Which Airbender Character are You?

Here's today's exercise:

If you have not yet watched Avatar: The Last Airbender, go to Netflix and watch it right now. We'll wait. Actually, if you have watched it, take this time to watch it again. It's definitely worth a repeat viewing.

Okay, now we're all refreshed on the awesomeness that is Aang and the Gang. And thus I pose to you these three questions:

  • Which character from the series (it does not have to be a bender) do you think most closely resembles you?

  • Which character do you wish you were like? (It can be the same as the above or it can be different.)

  • Which character do you think other people would associate with you?

  • Originally this was two questions, but I broke apart my first question into the first two above, which means I don't even have answers to all three questions yet. I will have to ponder this.

    For question 2, my answer is Iroh, no question. The man isn't perfect, he makes mistakes, but he's incredibly noble and has learned from his mistakes.

    Question 3 I know is Zuko, at least for those people I consider friends who have already seen the show and made it a point to tell me that they think I'm Zuko. Given how his character arc ends, I can live with that.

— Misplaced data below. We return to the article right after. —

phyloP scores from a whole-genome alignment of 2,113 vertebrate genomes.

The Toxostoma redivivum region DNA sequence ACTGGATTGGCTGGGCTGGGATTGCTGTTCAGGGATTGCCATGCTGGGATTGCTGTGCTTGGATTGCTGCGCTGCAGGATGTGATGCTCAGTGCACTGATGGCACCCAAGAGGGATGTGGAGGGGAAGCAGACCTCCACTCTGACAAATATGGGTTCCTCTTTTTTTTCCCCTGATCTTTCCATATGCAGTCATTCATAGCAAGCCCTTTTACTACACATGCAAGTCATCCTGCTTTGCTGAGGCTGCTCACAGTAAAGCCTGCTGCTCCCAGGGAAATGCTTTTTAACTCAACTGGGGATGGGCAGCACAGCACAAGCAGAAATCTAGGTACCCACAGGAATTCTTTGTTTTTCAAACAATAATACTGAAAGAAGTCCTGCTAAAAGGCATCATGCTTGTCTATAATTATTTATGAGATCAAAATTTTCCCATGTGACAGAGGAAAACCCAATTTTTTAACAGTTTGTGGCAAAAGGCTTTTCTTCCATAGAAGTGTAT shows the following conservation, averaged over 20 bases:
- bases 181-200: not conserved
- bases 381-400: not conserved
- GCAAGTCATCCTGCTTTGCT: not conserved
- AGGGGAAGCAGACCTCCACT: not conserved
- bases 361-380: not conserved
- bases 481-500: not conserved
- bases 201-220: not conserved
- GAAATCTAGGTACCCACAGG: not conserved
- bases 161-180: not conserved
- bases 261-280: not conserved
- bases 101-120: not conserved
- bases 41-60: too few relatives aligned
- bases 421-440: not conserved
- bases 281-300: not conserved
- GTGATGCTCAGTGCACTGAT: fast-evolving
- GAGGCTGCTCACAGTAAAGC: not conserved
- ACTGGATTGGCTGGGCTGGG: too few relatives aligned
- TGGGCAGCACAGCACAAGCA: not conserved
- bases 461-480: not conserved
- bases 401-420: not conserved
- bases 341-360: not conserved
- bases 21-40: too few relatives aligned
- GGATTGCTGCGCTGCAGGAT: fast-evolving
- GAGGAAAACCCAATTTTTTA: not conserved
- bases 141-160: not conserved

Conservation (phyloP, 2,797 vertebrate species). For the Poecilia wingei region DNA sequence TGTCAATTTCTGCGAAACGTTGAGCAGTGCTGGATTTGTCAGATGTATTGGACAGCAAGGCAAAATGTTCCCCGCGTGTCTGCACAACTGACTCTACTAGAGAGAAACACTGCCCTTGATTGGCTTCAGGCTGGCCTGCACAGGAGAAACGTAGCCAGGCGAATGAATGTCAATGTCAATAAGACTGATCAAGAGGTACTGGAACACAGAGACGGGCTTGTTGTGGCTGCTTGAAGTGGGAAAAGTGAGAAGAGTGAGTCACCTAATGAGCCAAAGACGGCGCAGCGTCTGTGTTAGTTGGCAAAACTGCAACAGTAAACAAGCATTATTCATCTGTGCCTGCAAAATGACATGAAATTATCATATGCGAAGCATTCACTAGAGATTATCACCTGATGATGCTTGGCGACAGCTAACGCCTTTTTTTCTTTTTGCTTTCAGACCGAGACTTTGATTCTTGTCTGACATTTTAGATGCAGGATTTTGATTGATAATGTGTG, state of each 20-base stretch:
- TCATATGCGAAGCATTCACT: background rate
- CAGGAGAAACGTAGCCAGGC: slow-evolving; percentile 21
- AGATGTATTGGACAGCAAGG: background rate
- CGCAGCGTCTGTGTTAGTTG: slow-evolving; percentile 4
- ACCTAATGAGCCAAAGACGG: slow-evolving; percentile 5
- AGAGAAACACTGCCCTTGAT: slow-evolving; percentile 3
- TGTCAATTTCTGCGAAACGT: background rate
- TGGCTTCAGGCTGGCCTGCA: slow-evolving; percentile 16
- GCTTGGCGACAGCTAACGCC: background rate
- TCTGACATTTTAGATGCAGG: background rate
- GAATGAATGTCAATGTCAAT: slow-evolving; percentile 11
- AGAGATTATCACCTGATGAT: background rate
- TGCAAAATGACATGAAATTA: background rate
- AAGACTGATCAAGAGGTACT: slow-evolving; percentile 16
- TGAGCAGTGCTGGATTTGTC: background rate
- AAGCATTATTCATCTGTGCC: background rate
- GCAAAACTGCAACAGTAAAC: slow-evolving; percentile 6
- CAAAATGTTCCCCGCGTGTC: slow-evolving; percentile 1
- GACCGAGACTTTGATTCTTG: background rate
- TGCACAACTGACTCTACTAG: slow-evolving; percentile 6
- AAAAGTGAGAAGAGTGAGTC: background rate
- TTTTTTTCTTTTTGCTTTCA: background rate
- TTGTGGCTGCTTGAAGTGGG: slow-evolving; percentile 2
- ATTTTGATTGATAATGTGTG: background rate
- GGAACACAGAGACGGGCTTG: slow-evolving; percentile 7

The Wrong Type of Crazy

    If you haven't been following the story from the beginning, here's the summary. In 2009 I challenged myself: finish a novel or give up writing. I had way too many starts and way way way too few finishes. So this was it. I had a new job. I had a long commute with dedicated writing time. Get it done or give it up.

    Happily, I did finish a novel (BLACK MAGIC AND BARBECUE SAUCE), two in fact (WANTED: CHOSEN ONE, NOW HIRING [which has since been renamed WITH A CROOKED CROWN]), and my pursuit of professional publication began in earnest. I wrote novels, queries, synopses, thank you letters, blog posts, twitter tweets, and so on and so forth. I took this seriously and knuckled down so I could endure rejection and enjoy success. Well, benchmarks I consider success as the professional publication part remains elusive. Still, full requests and the like are pretty thrilling. I've met some cool authors along the way and cool agents too. I've learned a hell of a lot and tried to teach a little, too.

    One thing I've learned about the other people in this craft is that we share a lot of similarities in terms of emotional states, emotional stresses, emotional sensitivity in the like. While I will not limit this to authors but would go so far as to apply it to so many artists, creative types seem to have an increased level of empathy. You might hear this as soft-skinned or over-reacting or being a pussy. Whatever. We feel pain at 11 when the meter should only go up to 10. And not only our own, but others too. We empathize because we we explore how people work. It's how we create characters. We watch people. We measure what they do and how they act. We contrast what people say versus what they do and we find the inconsistencies. We explore motivations, watch lies (to themselves or to others), and let the drama play out because all of it is life's story that we want to twist and retell in our own way.